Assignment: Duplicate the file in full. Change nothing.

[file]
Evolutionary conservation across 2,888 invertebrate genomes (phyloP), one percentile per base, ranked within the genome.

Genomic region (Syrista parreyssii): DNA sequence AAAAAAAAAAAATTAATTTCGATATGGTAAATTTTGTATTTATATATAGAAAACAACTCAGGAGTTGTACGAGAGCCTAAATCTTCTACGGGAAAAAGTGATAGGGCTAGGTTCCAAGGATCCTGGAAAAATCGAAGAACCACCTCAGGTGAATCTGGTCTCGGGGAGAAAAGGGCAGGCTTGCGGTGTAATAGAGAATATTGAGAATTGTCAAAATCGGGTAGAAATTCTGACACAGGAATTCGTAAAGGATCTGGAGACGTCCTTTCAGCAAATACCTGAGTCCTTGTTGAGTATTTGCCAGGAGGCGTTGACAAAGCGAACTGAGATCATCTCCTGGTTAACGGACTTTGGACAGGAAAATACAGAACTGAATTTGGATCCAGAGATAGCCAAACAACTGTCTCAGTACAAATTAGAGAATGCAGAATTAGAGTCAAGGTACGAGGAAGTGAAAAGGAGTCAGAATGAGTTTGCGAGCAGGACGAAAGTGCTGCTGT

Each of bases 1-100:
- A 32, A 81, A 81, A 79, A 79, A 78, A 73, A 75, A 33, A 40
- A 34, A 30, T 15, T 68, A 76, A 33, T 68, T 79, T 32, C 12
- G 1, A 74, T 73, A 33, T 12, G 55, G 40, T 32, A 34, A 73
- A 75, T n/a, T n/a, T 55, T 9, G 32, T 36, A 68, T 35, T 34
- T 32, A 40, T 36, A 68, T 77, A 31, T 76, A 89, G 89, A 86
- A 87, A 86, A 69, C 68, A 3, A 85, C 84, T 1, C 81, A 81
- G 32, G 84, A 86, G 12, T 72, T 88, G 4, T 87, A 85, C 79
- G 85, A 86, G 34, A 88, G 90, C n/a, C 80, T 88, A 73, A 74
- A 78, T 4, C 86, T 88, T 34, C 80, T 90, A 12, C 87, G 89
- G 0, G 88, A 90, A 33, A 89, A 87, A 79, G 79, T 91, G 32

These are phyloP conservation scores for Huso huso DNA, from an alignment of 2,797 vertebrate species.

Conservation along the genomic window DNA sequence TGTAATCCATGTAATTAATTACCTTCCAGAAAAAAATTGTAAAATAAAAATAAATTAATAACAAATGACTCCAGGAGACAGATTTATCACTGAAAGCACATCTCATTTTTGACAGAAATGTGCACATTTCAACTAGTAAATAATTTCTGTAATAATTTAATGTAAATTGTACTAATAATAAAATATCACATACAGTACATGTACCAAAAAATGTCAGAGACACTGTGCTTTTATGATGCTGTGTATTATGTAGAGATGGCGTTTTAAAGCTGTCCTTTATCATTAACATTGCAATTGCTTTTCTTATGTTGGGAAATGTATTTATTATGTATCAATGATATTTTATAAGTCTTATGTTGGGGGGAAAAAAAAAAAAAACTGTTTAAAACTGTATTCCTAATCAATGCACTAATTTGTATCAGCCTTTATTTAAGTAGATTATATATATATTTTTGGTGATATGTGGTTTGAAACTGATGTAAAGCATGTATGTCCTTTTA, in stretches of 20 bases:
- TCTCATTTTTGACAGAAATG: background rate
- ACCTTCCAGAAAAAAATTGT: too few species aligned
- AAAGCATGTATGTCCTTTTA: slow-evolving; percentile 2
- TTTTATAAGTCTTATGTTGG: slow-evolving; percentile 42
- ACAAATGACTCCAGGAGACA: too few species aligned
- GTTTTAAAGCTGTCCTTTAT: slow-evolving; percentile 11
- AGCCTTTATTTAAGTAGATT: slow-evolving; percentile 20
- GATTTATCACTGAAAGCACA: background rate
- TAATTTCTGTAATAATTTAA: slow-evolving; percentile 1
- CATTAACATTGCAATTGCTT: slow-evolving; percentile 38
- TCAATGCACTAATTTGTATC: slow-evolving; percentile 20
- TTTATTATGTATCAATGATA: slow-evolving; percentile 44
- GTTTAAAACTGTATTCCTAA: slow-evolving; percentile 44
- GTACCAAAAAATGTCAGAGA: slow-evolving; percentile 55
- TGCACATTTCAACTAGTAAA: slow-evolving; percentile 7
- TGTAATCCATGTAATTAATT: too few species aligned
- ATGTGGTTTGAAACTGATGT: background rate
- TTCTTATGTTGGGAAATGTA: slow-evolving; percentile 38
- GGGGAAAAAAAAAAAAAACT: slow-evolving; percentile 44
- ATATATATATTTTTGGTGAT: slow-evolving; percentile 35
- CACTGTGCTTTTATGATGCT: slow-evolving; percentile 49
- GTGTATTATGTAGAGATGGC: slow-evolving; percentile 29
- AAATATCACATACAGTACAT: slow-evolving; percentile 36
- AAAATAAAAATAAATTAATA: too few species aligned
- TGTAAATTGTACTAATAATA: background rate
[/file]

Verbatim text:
Evolutionary conservation across 2,888 invertebrate genomes (phyloP), one percentile per base, ranked within the genome.

Genomic region (Syrista parreyssii): DNA sequence AAAAAAAAAAAATTAATTTCGATATGGTAAATTTTGTATTTATATATAGAAAACAACTCAGGAGTTGTACGAGAGCCTAAATCTTCTACGGGAAAAAGTGATAGGGCTAGGTTCCAAGGATCCTGGAAAAATCGAAGAACCACCTCAGGTGAATCTGGTCTCGGGGAGAAAAGGGCAGGCTTGCGGTGTAATAGAGAATATTGAGAATTGTCAAAATCGGGTAGAAATTCTGACACAGGAATTCGTAAAGGATCTGGAGACGTCCTTTCAGCAAATACCTGAGTCCTTGTTGAGTATTTGCCAGGAGGCGTTGACAAAGCGAACTGAGATCATCTCCTGGTTAACGGACTTTGGACAGGAAAATACAGAACTGAATTTGGATCCAGAGATAGCCAAACAACTGTCTCAGTACAAATTAGAGAATGCAGAATTAGAGTCAAGGTACGAGGAAGTGAAAAGGAGTCAGAATGAGTTTGCGAGCAGGACGAAAGTGCTGCTGT

Each of bases 1-100:
- A 32, A 81, A 81, A 79, A 79, A 78, A 73, A 75, A 33, A 40
- A 34, A 30, T 15, T 68, A 76, A 33, T 68, T 79, T 32, C 12
- G 1, A 74, T 73, A 33, T 12, G 55, G 40, T 32, A 34, A 73
- A 75, T n/a, T n/a, T 55, T 9, G 32, T 36, A 68, T 35, T 34
- T 32, A 40, T 36, A 68, T 77, A 31, T 76, A 89, G 89, A 86
- A 87, A 86, A 69, C 68, A 3, A 85, C 84, T 1, C 81, A 81
- G 32, G 84, A 86, G 12, T 72, T 88, G 4, T 87, A 85, C 79
- G 85, A 86, G 34, A 88, G 90, C n/a, C 80, T 88, A 73, A 74
- A 78, T 4, C 86, T 88, T 34, C 80, T 90, A 12, C 87, G 89
- G 0, G 88, A 90, A 33, A 89, A 87, A 79, G 79, T 91, G 32

These are phyloP conservation scores for Huso huso DNA, from an alignment of 2,797 vertebrate species.

Conservation along the genomic window DNA sequence TGTAATCCATGTAATTAATTACCTTCCAGAAAAAAATTGTAAAATAAAAATAAATTAATAACAAATGACTCCAGGAGACAGATTTATCACTGAAAGCACATCTCATTTTTGACAGAAATGTGCACATTTCAACTAGTAAATAATTTCTGTAATAATTTAATGTAAATTGTACTAATAATAAAATATCACATACAGTACATGTACCAAAAAATGTCAGAGACACTGTGCTTTTATGATGCTGTGTATTATGTAGAGATGGCGTTTTAAAGCTGTCCTTTATCATTAACATTGCAATTGCTTTTCTTATGTTGGGAAATGTATTTATTATGTATCAATGATATTTTATAAGTCTTATGTTGGGGGGAAAAAAAAAAAAAACTGTTTAAAACTGTATTCCTAATCAATGCACTAATTTGTATCAGCCTTTATTTAAGTAGATTATATATATATTTTTGGTGATATGTGGTTTGAAACTGATGTAAAGCATGTATGTCCTTTTA, in stretches of 20 bases:
- TCTCATTTTTGACAGAAATG: background rate
- ACCTTCCAGAAAAAAATTGT: too few species aligned
- AAAGCATGTATGTCCTTTTA: slow-evolving; percentile 2
- TTTTATAAGTCTTATGTTGG: slow-evolving; percentile 42
- ACAAATGACTCCAGGAGACA: too few species aligned
- GTTTTAAAGCTGTCCTTTAT: slow-evolving; percentile 11
- AGCCTTTATTTAAGTAGATT: slow-evolving; percentile 20
- GATTTATCACTGAAAGCACA: background rate
- TAATTTCTGTAATAATTTAA: slow-evolving; percentile 1
- CATTAACATTGCAATTGCTT: slow-evolving; percentile 38
- TCAATGCACTAATTTGTATC: slow-evolving; percentile 20
- TTTATTATGTATCAATGATA: slow-evolving; percentile 44
- GTTTAAAACTGTATTCCTAA: slow-evolving; percentile 44
- GTACCAAAAAATGTCAGAGA: slow-evolving; percentile 55
- TGCACATTTCAACTAGTAAA: slow-evolving; percentile 7
- TGTAATCCATGTAATTAATT: too few species aligned
- ATGTGGTTTGAAACTGATGT: background rate
- TTCTTATGTTGGGAAATGTA: slow-evolving; percentile 38
- GGGGAAAAAAAAAAAAAACT: slow-evolving; percentile 44
- ATATATATATTTTTGGTGAT: slow-evolving; percentile 35
- CACTGTGCTTTTATGATGCT: slow-evolving; percentile 49
- GTGTATTATGTAGAGATGGC: slow-evolving; percentile 29
- AAATATCACATACAGTACAT: slow-evolving; percentile 36
- AAAATAAAAATAAATTAATA: too few species aligned
- TGTAAATTGTACTAATAATA: background rate